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Seeds for life: improving farmers’ yields in Niger

Seeds for life: improving farmers’ yields in Niger

Hama Soumana, aged 48, is a farmer from the village of Deytegui, one of the communities where our project supported DfID is hosted . As his fellow farmers know, the decrease in the rainfall he and his grandparents used to rely on is now the main cause of the drop in his income and livelihood.

Hama’s perseverance is keeping him in the village. He tries to make a living out of the farmland but it is regularly hit by severe droughts, leaving the whole community facing food shortages for lengthy periods of time. Most of his peers have left the village to search for a better life in the capital city, Niamey, or in the main towns of West Africa.

In the area, a farmer produces barely 600kg of cereals per hectare. As a result, an average rural household has less than 6 months of cereal stock. As a coping strategy, many families are sending their youth abroad to join the unskilled labour force. But they are facing tough competition and the job market is weak for daily labourers. The money they manage to send back home is used to buy food. Their families still have livestock such as goats, and tend to sell them for cash so that they can fulfil their needs.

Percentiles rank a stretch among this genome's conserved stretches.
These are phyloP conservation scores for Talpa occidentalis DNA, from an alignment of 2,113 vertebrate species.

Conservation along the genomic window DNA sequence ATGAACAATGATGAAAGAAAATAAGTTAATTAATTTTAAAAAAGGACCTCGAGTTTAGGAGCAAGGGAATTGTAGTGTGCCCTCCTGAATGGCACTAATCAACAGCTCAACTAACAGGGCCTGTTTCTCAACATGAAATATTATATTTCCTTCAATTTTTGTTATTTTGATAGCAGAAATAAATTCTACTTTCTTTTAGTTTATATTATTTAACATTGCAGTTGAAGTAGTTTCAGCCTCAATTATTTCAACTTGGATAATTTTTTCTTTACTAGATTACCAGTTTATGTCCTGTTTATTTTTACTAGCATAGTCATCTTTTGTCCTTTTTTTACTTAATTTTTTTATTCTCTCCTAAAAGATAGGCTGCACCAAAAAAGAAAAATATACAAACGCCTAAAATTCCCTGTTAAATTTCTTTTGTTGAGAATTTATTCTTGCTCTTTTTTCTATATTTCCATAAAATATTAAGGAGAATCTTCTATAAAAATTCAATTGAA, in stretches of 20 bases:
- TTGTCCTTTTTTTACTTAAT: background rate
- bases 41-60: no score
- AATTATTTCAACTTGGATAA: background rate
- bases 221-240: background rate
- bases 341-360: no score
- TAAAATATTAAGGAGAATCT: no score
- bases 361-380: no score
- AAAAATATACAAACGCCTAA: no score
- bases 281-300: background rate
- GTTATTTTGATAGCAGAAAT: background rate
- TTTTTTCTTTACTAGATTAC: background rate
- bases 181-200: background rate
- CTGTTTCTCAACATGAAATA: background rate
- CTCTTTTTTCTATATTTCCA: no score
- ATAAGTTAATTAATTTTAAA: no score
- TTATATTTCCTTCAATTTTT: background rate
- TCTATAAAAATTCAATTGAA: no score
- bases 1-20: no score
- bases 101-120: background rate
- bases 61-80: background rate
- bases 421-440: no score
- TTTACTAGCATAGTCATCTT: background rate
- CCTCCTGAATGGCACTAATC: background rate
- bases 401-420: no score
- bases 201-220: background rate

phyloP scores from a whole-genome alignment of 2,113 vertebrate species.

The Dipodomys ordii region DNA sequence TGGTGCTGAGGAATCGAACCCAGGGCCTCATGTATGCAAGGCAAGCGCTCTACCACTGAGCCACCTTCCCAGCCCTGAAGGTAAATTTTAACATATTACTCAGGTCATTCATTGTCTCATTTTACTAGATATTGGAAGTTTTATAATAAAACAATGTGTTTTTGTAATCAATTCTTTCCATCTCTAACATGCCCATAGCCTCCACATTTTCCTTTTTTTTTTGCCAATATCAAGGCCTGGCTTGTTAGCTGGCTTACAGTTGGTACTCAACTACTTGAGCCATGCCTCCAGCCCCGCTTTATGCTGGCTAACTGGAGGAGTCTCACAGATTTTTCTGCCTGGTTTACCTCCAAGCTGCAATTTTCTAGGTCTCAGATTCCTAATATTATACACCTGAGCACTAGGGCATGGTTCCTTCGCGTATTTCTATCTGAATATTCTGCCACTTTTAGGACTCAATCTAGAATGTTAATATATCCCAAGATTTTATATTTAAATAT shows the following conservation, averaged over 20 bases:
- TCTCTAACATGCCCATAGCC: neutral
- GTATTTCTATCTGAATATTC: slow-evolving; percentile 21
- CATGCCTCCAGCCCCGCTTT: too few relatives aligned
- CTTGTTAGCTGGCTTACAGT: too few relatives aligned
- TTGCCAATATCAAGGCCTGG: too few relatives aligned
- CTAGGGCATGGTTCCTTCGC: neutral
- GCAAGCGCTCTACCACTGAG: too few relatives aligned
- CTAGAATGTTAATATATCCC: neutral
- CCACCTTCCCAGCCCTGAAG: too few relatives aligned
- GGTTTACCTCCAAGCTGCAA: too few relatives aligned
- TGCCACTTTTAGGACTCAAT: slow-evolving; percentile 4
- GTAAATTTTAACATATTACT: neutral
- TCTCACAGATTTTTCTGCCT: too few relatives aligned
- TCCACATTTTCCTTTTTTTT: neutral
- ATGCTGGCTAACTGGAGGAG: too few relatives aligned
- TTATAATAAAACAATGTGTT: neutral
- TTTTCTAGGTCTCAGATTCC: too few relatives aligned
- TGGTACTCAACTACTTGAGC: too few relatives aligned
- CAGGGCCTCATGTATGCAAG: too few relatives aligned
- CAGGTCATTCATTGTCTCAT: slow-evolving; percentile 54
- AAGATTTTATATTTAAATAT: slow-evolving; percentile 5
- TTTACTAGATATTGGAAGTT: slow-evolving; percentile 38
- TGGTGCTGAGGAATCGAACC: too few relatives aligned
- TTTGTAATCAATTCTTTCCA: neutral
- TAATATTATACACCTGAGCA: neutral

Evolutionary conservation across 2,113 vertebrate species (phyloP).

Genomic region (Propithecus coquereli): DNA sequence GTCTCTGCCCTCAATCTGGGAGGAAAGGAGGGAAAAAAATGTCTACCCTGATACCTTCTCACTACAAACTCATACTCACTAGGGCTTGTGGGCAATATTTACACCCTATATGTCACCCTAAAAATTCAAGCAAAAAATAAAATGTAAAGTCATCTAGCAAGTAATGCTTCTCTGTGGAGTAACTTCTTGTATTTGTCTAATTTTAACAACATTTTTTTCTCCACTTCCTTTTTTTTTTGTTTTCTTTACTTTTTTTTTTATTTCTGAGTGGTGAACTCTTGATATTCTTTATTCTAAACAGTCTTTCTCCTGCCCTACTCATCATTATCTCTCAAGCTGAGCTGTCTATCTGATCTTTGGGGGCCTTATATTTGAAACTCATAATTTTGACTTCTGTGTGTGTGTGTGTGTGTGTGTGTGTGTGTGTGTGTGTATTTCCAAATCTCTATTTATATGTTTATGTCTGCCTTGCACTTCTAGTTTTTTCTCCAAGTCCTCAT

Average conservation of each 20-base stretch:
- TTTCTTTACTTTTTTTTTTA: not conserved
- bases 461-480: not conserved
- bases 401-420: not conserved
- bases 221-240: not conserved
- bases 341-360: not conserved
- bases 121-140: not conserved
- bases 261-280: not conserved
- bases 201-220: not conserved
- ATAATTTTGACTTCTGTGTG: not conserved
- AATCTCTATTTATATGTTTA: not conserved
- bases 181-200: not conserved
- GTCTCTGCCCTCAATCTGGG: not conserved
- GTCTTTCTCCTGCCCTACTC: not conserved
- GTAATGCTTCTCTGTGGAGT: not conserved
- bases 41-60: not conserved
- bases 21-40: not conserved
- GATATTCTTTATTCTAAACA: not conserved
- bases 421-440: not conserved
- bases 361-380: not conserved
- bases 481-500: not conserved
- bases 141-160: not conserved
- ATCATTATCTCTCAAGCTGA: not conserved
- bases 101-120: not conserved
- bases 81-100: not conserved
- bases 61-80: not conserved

This year Hama Soumana has chosen to stay in his village and the yield turned out to be a good one.

I have been a farmer for more than 35 years, but I have never seen a variety of millet so well adapted to our areas, known for its rainfall scarcity. It took only 38 days the millet to be ready for harvesting, instead of the usual 3 months. I am grateful to Islamic Relief and its donors for providing us with these improved seeds that are making a difference in my life.”

Hama is one of 1,100 beneficiaries who have also received fertilisers and technical support from Islamic Relief and government local partners.

I learned my lesson. Count on me, because from now on, I will no longer use the regular seeds,” said Hama. He will be using the improved seeds he produced, and he will also sell them to his peers who have seen the spectacular yield capacity of this millet variety. It has yielded just less than a ton, which is 40% more than the local farmers are used to harvesting. Life can be improved thanks to simple seeds.

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